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Lake Mead to receive $32M in disaster relief funding for boat ramps

Updated June 5, 2023 - 5:01 pm

More than $30 million in disaster recovery funding is coming to aid the boat ramps at Lake Mead, Nevada Sen. Jacky Rosen announced Monday.

The National Park Service will spend about $32 million in disaster relief funds to restore and maintain several boat launch ramps that had been previously closed due to falling water levels at the nation’s largest reservoir.

“For the last year, I’ve been hearing directly from businesses and families that are right here about how important the lake is,” Rosen said during an event at Hemenway Harbor on Monday morning. “This money that’s coming down is a direct result of those folks calling, sharing their worries and their hopes.”

The funding comes from a federal spending bill signed by President Joe Biden in December that allocated $1.5 billion to pay for recovery efforts at national park lands that have been hit by natural disasters, including severe flooding at Yellowstone National Park last summer that washed out several sections of roads.

Rosen was one of four Western state senators who in March requested that the National Park Service spend a portion of those disaster relief funds on drought-stricken Lake Mead, where water levels have fallen by roughly 160 feet since 2000.

The new funding will be coupled with other federal dollars to help bolster the boat ramps. About $17 million is coming from the Southern Nevada Public Lands Management Act, and another $5 million will come from the Great American Outdoors Act, according to acting Lake Mead National Recreation Area Superintendent Mike Gauthier.

Much of that money will go toward planning and designs to extend several of the ramps to be operable at lower water levels, including potentially extending Echo Bay’s ramp to an elevation of 1,000 feet and Temple Bar’s to 1,050 feet, Gauthier said.

“That’s all going to go into keeping the access here and also helping us finish the planning and design. In the event that the water does decline, we need to be prepared for that,” Gauthier said.

The park service has struggled to maintain the permanent boat launch ramps as water levels at Lake Mead fell dramatically over the past 23 years amid historic drought, spending tens of millions of dollars on ramp extensions over the years to keep up with the receding shoreline.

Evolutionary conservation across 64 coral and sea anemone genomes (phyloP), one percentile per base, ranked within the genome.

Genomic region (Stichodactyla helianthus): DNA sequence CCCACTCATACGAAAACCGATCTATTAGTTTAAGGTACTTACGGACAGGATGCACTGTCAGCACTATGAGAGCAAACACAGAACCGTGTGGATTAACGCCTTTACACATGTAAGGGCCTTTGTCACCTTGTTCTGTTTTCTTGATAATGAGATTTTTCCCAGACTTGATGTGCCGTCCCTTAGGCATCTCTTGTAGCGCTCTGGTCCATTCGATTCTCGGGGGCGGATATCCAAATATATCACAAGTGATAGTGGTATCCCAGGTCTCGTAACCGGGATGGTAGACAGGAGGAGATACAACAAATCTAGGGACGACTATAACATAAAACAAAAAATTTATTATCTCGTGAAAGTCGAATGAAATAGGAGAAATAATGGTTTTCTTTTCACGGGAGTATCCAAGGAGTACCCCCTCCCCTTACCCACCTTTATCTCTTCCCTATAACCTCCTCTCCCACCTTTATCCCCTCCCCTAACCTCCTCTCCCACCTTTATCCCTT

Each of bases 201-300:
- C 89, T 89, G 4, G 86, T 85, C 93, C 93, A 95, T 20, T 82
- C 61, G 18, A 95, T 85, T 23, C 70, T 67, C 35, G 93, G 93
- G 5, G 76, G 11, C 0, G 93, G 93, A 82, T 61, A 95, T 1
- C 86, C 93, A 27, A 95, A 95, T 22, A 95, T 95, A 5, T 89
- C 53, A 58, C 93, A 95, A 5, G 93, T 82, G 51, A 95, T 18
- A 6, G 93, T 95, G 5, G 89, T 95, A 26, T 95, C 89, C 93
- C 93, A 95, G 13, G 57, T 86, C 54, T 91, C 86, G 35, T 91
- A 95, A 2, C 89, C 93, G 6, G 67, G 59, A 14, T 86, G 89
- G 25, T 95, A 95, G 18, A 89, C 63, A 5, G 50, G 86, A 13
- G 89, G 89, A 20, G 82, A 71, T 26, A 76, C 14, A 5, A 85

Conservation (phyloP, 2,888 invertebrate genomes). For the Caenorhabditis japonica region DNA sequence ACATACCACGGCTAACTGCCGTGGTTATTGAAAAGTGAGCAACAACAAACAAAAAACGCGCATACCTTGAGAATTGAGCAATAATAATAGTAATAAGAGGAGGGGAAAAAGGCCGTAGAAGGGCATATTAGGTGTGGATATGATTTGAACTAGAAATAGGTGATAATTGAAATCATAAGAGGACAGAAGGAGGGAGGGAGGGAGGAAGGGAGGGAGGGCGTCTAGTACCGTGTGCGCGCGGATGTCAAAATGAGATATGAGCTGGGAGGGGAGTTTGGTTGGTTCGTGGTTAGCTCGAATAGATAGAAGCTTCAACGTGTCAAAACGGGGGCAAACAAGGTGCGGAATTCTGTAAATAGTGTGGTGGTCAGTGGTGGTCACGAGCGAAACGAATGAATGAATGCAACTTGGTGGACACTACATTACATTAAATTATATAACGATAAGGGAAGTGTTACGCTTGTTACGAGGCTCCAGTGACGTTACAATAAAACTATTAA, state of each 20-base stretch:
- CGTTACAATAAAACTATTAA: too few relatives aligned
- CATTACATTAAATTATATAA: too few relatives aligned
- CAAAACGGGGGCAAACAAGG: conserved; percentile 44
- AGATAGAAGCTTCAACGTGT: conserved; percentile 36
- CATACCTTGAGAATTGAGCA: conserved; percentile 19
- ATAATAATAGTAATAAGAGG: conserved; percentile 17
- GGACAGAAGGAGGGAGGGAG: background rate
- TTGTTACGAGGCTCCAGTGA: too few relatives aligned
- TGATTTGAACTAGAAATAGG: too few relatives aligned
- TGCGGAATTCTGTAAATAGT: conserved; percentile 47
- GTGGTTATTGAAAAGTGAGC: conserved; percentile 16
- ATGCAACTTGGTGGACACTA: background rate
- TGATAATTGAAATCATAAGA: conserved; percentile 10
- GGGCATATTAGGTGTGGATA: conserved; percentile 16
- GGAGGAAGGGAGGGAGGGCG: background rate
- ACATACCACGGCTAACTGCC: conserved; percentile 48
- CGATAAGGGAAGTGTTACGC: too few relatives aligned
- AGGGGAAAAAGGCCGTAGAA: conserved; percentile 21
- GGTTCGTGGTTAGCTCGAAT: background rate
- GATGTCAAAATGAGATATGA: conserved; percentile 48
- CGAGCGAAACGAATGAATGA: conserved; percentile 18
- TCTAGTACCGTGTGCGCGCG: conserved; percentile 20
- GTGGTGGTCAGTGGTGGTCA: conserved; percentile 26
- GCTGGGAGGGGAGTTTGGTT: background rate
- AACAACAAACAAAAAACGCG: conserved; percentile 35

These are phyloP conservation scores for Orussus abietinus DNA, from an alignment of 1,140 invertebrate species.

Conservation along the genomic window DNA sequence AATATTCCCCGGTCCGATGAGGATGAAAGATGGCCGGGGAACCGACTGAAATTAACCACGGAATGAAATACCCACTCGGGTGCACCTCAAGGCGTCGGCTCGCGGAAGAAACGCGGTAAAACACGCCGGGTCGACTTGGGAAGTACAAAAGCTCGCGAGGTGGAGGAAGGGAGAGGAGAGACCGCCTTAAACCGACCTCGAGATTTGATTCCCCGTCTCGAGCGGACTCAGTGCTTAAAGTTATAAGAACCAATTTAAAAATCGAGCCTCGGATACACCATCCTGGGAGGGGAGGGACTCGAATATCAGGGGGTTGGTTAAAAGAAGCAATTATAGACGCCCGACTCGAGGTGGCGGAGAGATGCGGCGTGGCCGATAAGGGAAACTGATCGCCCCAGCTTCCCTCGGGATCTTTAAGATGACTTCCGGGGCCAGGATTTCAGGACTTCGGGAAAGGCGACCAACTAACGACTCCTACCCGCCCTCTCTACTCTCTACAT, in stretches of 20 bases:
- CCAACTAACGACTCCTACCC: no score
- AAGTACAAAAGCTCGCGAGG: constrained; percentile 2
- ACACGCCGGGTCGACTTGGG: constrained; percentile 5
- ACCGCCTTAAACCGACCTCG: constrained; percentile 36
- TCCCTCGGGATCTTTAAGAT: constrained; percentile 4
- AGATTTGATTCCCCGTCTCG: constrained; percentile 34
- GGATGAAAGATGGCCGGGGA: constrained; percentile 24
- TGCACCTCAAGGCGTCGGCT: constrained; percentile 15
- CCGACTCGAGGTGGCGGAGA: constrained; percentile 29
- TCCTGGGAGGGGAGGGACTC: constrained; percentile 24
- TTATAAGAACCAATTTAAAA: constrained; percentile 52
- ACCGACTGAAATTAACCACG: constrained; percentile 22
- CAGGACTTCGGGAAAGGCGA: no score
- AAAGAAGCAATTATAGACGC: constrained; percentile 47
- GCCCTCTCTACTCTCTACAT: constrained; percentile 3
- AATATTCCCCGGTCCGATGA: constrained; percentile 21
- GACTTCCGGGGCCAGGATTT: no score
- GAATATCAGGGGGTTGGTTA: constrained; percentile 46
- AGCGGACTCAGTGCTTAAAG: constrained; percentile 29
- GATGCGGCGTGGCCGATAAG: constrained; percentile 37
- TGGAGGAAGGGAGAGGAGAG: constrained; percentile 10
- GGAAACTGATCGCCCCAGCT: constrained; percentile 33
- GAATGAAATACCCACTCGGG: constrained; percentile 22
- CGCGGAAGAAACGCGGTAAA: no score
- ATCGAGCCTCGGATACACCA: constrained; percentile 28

The lower the lake’s waters fall, the more expensive and difficult it becomes to extend those ramps because of topography and the possibility of further declines in water level. Some marina operators have started to use adaptive ramps to allow boaters to continue to launch amid low water levels at the reservoir that draws millions of visitors each year.

Bruce Nelson, director of operations at Lake Mead Marina in Hemenway Harbor, said those ramp closures have led to sharp drops in visitors and business for marina operators.

Maintaining access for boaters is vital for not only businesses on the lake but also for those in Boulder City, Henderson and other surrounding gateway communities, Nelson said.

“We rely on this water for more than just drinking water. It’s also for recreation and fun for many, many generations,” Nelson said.

This year’s strong snowpack in the Rocky Mountains has provided a much-needed bump to the water level forecasts for Lake Mead, and levels already have begun to rise as the melting snow makes its way into the Colorado River and its tributaries.

As of Monday, Lake Mead sat more than 10 feet higher than it did at the start of the year, and the latest projections from the U.S. Bureau of Reclamation show the lake rising another 10 feet this summer.

The park service is currently analyzing various options for how it will manage and maintain launch ramps at Lake Mead if water levels fall even farther in the future. That review is ongoing, and the park service expects to release a draft version of those plans this summer.

Contact Colton Lochhead at clochhead@reviewjournal.com. Follow @ColtonLochhead.

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